University Hospital of Padova
Padova, Italy
Contact: Mara Cananzi, MD, PhD

Korea, Republic of
Samsung Medical Center
Seoul, Korea, Republic of
Contact: Yon Ho Choe, MD

Seoul National University Children's Hospital
Seoul, Korea, Republic of
Contact: Joong Kee Youn, MD

Hospital Raja Perempuan Zainab II
Kota Bharu, Malaysia
Contact: Wan Mohd Ruzaimie Wan Mohamad Noor, MD

University of Malaya Medical Centre
Kuala Lumpur, Malaysia
Contact: Way Seah Lee, MD

University Medical Center Groningen
Groningen, Netherlands
Contact: Hendrik Jan Verkade, MD, PhD

New Zealand
Starship Child Health
Auckland, New Zealand
Contact: Helen Evans, MD

Instytut Pomnik-Centrum Zdrowia Dziecka
Warsaw, Poland
Contact: Piotr Czubkowski, MD, PhD

Hospital Universitari Vall d'Hebron
Barcelona, Spain
Contact: Jesús Quintero, MD, PhD

National Taiwan University Hospital
Taipei, Taiwan
Contact: Huey-Ling Chen, PhD, MD

Taipei Veterans General Hospital
Taipei, Taiwan
Contact: Ching-Feng Huang, MD, PhD

Hacettepe University Ihsan Dogramaci Childrens Hospital
Ankara, Turkey
Contact: Hasan Özen, MD

Akdeniz University Medical Faculty
Antalya, Turkey
Contact: Reha Artan, MD

Istanbul University, Istanbul Medical Faculty
Istanbul, Turkey
Contact: Ozlem Durmaz, MD

United Kingdom
Birmingham Women's and Children's Hospital
Birmingham, United Kingdom
Contact: Chayarani Kelgeri, MD

Leeds General Infirmary
Leeds, United Kingdom
Contact: Naved Alizai

Biliary atresia is a rare pediatric liver disease that occurs in an estimated one out of every 15,000-20,000 live births in the United States and European Union. Though rare, it is the most common pediatric cholestatic liver disease and the leading cause of pediatric liver transplant across all diseases.

Symptoms typically develop about two to six weeks after birth due to damaged or missing bile ducts. With no pathway out of the liver, bile builds up and starts to destroy liver cells, which leads to scarring of the liver, called cirrhosis, and possibly liver failure.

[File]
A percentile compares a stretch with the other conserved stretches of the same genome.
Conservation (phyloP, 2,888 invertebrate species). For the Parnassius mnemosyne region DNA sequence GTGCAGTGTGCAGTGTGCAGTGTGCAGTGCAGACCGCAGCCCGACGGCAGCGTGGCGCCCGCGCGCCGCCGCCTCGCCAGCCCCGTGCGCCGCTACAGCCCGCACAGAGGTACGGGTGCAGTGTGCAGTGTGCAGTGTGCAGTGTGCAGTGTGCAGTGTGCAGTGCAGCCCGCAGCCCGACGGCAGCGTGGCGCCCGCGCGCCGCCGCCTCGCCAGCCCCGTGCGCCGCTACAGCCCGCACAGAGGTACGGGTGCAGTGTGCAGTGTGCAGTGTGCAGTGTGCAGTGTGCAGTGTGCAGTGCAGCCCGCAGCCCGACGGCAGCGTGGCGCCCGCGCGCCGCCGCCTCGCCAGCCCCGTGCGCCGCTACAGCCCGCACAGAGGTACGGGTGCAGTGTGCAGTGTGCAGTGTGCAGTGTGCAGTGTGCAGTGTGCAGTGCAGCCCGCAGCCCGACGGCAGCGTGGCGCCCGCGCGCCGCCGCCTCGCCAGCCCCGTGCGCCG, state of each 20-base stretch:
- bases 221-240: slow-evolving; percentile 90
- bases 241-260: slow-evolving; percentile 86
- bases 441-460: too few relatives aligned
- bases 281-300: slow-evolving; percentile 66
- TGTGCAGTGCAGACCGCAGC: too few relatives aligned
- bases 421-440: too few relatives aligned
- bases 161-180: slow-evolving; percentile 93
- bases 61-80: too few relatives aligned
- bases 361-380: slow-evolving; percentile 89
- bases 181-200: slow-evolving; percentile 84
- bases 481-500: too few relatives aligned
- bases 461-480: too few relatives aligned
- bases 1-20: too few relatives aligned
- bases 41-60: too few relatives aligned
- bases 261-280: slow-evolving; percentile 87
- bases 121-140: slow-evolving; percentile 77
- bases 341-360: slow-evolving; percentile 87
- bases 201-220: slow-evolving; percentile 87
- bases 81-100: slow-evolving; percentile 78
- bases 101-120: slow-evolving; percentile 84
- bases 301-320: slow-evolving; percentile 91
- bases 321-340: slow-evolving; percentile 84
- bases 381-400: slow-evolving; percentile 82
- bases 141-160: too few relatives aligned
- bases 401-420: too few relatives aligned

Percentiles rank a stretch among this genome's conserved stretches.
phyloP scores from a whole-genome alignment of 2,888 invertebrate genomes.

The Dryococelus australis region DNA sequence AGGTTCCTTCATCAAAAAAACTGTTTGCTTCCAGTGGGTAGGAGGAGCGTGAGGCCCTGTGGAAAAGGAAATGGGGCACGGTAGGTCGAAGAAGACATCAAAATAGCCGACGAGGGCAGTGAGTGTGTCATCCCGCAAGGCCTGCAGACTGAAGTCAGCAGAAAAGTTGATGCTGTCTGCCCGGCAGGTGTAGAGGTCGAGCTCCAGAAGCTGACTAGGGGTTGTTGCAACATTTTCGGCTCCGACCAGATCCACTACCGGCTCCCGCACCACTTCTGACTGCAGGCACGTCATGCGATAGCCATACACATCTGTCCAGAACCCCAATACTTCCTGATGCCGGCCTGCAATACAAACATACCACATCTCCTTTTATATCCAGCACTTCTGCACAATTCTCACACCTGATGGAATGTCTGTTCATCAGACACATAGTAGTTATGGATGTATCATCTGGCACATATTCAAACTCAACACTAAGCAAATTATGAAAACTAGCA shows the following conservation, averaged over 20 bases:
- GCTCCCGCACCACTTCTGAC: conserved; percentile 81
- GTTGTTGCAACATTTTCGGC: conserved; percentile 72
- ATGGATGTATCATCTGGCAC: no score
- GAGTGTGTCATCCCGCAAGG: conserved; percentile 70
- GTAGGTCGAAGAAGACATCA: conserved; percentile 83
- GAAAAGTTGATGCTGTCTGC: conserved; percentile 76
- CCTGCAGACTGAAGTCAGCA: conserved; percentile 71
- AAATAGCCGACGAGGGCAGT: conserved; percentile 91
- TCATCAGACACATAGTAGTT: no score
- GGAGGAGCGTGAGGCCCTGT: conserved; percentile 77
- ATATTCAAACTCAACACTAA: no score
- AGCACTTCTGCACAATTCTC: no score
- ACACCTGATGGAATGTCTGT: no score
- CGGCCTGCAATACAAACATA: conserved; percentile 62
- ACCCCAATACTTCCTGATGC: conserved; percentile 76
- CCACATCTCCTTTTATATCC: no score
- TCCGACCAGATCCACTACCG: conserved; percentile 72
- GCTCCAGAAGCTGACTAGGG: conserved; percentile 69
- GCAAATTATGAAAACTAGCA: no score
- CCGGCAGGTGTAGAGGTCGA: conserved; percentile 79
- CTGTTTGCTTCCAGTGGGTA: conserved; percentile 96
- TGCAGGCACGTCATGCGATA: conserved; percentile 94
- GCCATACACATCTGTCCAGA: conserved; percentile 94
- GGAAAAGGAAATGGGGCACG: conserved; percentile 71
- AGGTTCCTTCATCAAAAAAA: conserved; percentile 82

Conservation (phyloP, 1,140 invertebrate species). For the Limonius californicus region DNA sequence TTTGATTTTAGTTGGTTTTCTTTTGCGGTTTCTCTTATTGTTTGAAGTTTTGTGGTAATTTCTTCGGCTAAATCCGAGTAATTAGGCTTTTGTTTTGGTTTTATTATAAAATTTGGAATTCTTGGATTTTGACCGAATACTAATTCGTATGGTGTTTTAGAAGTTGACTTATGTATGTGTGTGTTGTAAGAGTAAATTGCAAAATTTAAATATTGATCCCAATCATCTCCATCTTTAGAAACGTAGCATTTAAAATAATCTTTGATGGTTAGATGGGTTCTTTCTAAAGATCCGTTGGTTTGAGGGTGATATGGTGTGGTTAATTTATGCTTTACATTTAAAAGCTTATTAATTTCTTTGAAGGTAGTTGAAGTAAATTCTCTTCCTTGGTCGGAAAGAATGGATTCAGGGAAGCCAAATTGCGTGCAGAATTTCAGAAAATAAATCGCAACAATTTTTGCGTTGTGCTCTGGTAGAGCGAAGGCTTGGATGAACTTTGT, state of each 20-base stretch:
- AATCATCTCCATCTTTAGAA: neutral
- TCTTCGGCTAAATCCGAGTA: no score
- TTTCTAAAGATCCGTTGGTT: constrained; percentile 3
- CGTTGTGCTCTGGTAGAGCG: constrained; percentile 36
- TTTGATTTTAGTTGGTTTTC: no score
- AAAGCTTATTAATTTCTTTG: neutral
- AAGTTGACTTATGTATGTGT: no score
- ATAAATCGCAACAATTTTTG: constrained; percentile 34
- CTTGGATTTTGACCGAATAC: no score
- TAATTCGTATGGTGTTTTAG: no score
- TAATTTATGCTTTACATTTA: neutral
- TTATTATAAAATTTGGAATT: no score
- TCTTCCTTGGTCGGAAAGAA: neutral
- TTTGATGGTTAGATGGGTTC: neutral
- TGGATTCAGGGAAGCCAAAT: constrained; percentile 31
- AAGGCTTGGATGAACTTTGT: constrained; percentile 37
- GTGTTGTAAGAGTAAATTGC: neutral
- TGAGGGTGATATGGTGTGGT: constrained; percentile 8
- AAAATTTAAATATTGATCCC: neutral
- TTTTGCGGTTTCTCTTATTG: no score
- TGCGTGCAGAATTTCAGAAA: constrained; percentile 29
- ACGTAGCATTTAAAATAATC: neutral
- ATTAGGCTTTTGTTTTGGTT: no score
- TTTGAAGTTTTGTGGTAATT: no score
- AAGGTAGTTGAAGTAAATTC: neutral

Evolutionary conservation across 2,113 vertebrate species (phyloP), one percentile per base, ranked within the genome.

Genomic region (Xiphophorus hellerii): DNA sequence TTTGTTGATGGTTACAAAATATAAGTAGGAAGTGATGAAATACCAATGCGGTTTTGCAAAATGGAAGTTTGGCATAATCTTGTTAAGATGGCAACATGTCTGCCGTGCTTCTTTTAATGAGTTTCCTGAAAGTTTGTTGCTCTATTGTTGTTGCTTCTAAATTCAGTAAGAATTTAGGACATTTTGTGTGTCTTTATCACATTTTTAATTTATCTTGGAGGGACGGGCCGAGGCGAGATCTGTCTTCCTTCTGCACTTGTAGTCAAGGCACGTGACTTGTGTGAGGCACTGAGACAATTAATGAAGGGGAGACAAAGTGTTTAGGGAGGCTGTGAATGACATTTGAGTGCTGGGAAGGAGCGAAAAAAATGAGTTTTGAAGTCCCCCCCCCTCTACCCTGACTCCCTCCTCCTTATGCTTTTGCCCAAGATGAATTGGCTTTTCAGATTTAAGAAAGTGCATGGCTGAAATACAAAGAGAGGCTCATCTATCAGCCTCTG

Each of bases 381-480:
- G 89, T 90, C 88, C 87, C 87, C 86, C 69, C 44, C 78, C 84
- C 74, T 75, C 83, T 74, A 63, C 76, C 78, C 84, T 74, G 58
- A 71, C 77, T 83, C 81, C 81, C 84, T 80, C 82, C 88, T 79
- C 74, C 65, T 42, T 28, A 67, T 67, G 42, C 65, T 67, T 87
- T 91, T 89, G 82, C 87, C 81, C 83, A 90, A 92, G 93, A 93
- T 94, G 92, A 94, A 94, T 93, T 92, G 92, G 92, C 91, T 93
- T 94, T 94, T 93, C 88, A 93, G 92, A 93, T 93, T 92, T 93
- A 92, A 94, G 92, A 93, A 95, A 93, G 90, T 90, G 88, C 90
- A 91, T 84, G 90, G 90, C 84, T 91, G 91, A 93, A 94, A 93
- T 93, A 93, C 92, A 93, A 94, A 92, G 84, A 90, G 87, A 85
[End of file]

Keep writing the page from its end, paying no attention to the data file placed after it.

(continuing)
There are currently no approved medications for biliary atresia. A Kasai HPE procedure can help reestablish bile flow from the liver to the gallbladder.

A clinical trial is a scientific study featuring human volunteers in which researchers seek to answer specific questions about a drug, vaccine, or other therapy. It may examine safety, effectiveness, side effects, or new ways of using existing treatments.

BOLD is a double-blind, randomized, placebo-controlled study.

  • Double-blind: trial participants, their families, and clinicians involved in the research study do not know if a participant is taking the investigation medication or a placebo.
  • Placebo: looks like the study drug but does not contain any of the medication. Researchers compare results from patients taking a placebo with those taking the study drug to see if the study drug works better.
  • Randomized: investigators randomly assign half the trial participants to the experimental group, which receives the drug, and the other half to the control group, which receives the placebo.


A clinical trial is usually described by the phase it is in. Each phase usually has a different purpose, a larger group of participants, and a longer study period.

  • Phase 1: Basic safety. Tests an experimental treatment on a small group of often healthy people to understand its safety and potential side effects, as well as to help find the correct dosage.
  • Phase 2: Effectiveness. Focuses on whether the medicine works on a larger group of people who have a specific disease or condition. Researchers continue to study safety, including short-term side effects. This phase can last several years.
  • Phase 3: Wider safety and effectiveness. Gathers more information about safety and effectiveness by studying much larger and more varied groups of people, often with different medication doses. A treatment may also be used in combination with other medications.
  • Upon completion of Phase 3, a company can submit the investigational medicine for review by a regulatory body such as the Food & Drug Administration (FDA) in the United States. Once that body reviews the data and agrees that the Phase 3 trial had positive results, it may approve the investigational medicine for use by patients within the territory it governs.
  • Phase 4: Long-term effects. After the FDA approves a medication for use, this phase examines a product in the largest set of patients to gauge long-term effectiveness of the treatment or intervention.


There are currently no approved medications for biliary atresia.

Albireo Pharma, Inc. is conducting the BOLD clinical trial. Learn more about Albireo’s commitment to families at www.albireopharma.com.